TikTok is setting the ground rules for social media

Recent moves by Facebook and Instagram show a closer embrace of the short form video content that has made TikTok a sensation.

Ads on TikTok reach about 18% of adult internet users. That’s 885 million people. They’re spending more time on TikTok too (44 minutes per user per day), busting Facebook’s record of 38.9 minutes and defying predictions that usage would decline as nations emerged from lockdown.

These are just some reasons that it’s hardly surprising that competitor platforms are looking for ways to replicate TikTok’s success.

Instagram pushes short videos to Reels. Instagram has announced that any videos posted to public accounts will now be moved to Reels. The platform had recently extended the maximum length of reels from 60 to 90 seconds. Now any new video less than 15 minutes in length will be shared as a Reel. Video and Reels content will be consolidated under one tab on user profiles, reflecting Instagram head Adam Mosseri’s stated priority of focusing on short form video in 2022.

When Reels are posted to a public profile, they may be eligible and recommended for more people to see. However, consistent with the short form emphasis, only videos up to 90 seconds in length will be eligible for the Discovery and recommendation system.

Facebook launches a Feeds tab. Meanwhile, Meta CEO Mark Zuckerberg announced two significant changes to the Facebook app that will make it feel like a hybrid of TikTok and classic Facebook:

  • The Home tab will include more personalized content recommendations, with a greater emphasis on Reels and Stories.
  • A new Feeds tab that will allow users to see posts from friends, groups and Pages in reverse chronological order.

The first of those changes highlights Facebook’s commitment to growing short form video content. Stories, which are visible for 24 hours, can include, but are not restricted to, video content. Reels are videos up to 60 seconds in length.

In 2016, Zuckerberg said: “We see a world that is video-first with video at the heart of all of our apps and services.” Competition from TikTok is spurring the veteran social media platform to make good on that promise.

Unhappy TikTok creators. One dark cloud in TikTok’s bright sky, however, is dissatisfaction among the creators responsible for its popular content. There are some horror stories about how little they are paid.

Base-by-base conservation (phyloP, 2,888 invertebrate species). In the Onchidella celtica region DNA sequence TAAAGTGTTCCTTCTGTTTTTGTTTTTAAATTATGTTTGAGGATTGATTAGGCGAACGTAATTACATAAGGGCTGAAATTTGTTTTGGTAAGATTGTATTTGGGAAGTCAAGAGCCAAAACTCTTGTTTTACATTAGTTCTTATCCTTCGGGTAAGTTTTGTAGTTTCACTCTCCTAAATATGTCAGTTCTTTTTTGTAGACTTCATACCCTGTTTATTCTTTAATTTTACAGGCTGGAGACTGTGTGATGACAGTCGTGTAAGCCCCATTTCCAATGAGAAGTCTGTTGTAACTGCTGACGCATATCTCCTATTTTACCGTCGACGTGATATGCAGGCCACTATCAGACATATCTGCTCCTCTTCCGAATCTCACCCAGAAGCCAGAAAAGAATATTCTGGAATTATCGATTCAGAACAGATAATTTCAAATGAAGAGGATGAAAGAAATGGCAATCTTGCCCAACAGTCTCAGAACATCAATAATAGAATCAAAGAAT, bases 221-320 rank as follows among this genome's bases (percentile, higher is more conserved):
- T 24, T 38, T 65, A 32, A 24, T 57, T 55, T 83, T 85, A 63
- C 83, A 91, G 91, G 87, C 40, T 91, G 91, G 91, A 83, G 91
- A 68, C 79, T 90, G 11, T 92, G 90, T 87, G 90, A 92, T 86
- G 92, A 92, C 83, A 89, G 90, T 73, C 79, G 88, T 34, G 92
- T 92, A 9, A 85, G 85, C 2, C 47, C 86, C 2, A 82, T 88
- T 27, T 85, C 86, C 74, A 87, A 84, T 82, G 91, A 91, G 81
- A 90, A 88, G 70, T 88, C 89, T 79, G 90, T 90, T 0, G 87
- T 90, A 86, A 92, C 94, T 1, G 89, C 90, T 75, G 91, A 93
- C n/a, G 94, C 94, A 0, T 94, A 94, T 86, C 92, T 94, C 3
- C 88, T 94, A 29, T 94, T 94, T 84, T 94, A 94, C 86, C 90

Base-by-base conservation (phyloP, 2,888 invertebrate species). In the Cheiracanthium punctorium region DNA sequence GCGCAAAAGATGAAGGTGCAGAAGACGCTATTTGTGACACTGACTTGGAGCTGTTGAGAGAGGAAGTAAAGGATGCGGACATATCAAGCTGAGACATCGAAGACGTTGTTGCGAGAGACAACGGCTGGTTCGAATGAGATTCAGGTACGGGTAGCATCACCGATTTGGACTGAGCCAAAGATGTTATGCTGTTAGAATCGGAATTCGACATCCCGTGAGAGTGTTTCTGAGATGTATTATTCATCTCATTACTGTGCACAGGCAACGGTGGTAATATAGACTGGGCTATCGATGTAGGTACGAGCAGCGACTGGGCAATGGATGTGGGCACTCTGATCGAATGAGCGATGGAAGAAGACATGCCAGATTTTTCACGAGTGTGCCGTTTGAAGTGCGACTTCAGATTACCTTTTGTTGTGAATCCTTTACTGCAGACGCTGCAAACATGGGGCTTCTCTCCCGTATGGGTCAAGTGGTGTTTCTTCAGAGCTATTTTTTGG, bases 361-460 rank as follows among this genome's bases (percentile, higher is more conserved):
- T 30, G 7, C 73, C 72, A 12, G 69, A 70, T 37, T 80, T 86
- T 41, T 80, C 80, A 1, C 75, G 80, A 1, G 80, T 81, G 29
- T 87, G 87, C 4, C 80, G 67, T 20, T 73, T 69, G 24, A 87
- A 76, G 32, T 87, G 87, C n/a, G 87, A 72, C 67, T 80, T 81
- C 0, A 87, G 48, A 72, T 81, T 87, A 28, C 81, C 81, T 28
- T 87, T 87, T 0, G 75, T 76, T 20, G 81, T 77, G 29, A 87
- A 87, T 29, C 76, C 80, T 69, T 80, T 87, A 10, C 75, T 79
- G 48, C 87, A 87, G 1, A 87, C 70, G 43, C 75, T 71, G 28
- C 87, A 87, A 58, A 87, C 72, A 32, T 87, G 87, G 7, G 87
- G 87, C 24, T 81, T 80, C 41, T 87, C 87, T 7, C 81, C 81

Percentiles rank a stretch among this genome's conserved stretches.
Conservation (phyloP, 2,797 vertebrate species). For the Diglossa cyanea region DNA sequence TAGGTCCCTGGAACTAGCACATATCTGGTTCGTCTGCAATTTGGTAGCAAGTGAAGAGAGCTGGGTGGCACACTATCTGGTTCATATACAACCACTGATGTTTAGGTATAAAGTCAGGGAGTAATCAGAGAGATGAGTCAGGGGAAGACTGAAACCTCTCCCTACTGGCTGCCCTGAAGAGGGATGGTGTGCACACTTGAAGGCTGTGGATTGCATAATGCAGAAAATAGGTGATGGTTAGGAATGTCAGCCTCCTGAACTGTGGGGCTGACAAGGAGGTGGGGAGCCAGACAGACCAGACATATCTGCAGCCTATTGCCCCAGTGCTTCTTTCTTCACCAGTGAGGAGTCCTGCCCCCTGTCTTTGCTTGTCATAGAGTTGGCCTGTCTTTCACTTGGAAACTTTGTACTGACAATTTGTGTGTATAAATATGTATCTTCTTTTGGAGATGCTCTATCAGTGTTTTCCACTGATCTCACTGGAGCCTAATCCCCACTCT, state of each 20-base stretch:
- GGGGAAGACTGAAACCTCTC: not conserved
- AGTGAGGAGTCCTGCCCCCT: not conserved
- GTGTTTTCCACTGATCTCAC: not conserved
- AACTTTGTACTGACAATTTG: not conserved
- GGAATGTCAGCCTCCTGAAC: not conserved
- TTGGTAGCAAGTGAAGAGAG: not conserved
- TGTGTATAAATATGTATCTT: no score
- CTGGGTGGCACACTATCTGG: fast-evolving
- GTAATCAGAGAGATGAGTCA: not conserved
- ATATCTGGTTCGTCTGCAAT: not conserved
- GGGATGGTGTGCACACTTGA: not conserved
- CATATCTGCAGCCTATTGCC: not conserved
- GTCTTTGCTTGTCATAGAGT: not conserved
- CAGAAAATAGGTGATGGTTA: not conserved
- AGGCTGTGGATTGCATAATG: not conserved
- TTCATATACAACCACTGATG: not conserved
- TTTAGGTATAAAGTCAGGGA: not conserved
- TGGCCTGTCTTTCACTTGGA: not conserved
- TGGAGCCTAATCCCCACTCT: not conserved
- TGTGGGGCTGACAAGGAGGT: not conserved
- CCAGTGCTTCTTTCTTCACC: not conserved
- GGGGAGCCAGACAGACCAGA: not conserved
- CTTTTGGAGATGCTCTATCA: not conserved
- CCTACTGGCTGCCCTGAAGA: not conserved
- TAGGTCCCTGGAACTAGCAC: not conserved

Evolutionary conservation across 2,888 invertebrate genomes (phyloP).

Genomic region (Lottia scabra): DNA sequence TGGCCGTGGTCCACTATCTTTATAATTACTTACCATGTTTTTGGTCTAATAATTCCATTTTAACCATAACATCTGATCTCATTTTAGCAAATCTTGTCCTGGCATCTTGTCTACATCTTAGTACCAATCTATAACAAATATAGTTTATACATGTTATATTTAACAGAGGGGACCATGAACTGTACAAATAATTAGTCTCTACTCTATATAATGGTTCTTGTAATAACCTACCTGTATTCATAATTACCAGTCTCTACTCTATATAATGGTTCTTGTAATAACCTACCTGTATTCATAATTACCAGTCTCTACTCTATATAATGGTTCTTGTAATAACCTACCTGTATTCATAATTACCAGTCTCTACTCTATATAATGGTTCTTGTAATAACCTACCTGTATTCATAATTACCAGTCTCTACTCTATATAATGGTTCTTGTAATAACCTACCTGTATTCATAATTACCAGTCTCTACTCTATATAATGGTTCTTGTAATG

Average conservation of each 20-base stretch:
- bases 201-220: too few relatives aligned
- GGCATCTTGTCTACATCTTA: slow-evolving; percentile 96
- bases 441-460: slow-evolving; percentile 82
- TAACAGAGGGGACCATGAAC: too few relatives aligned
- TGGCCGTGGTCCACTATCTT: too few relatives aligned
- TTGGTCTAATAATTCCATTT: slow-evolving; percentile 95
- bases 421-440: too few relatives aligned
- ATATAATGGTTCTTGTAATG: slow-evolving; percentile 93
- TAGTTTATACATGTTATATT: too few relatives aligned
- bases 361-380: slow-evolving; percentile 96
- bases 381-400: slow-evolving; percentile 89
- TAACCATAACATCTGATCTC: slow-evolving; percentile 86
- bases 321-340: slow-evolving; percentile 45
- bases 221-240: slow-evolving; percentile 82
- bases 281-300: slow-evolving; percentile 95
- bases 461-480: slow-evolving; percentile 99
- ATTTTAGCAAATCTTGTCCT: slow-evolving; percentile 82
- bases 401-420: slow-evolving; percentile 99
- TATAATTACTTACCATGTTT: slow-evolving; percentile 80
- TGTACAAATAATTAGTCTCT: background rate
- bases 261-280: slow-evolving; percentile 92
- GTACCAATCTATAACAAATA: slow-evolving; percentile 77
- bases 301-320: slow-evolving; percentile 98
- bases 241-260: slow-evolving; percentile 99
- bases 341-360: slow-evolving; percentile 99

• In 2021 Kevin Yatsushiro created a video on TikTok that went viral with over 3 million views. He was paid only $ 12.50. 
  • Alicia Trautwein posted a video in 2021 that gained 1.8 million views. She was paid about $ 10. 
  • Nikki Apostolou is a TikToker with 145,000 followers. She posts about 3 videos a day, each getting about 2-3 million views. She makes about $ 20-$ 30 per month on average.
  • Jimmy Donaldson is one of TikTok’s top creators with over 32 million fans on the platform. In January he earned just $ 25.10.

But of course there are other potential sources of revenue for highly popular influencers other than the Creator Fund — sponsorship, for example, or brand ambassador opportunities.

Why we care. To put it simply, Instagram is going to look even more like TikTok than it already does. Facebook is set to continue its journey from a conversational to a primarily visual platform. The good news for marketers? Short form video content has been called “snackable.” It seemed designed for younger audiences with limited attention spans.

In practice, however, the audience is spending increasing amounts of their time consuming ever-growing quantities of these snacks. Brevity actually lengthens engagement. That’s already made TikTok a valuable marketing channel — we’ll see how this pans out for the older demographic on Facebook and Instagram as those platforms move steadily from being social networks to being TikTok-like content discovery engines.

Additonal reporting by Danny Goodwin and Nicole Farley.

The post TikTok is setting the ground rules for social media appeared first on MarTech.


About The Author

Kim Davis is the Editorial Director of MarTech. Born in London, but a New Yorker for over two decades, Kim started covering enterprise software ten years ago. His experience encompasses SaaS for the enterprise, digital- ad data-driven urban planning, and applications of SaaS, digital technology, and data in the marketing space. He first wrote about marketing technology as editor of Haymarket’s The Hub, a dedicated marketing tech website, which subsequently became a channel on the established direct marketing brand DMN. Kim joined DMN proper in 2016, as a senior editor, becoming Executive Editor, then Editor-in-Chief a position he held until January 2020. Prior to working in tech journalism, Kim was Associate Editor at a New York Times hyper-local news site, The Local: East Village, and has previously worked as an editor of an academic publication, and as a music journalist. He has written hundreds of New York restaurant reviews for a personal blog, and has been an occasional guest contributor to Eater.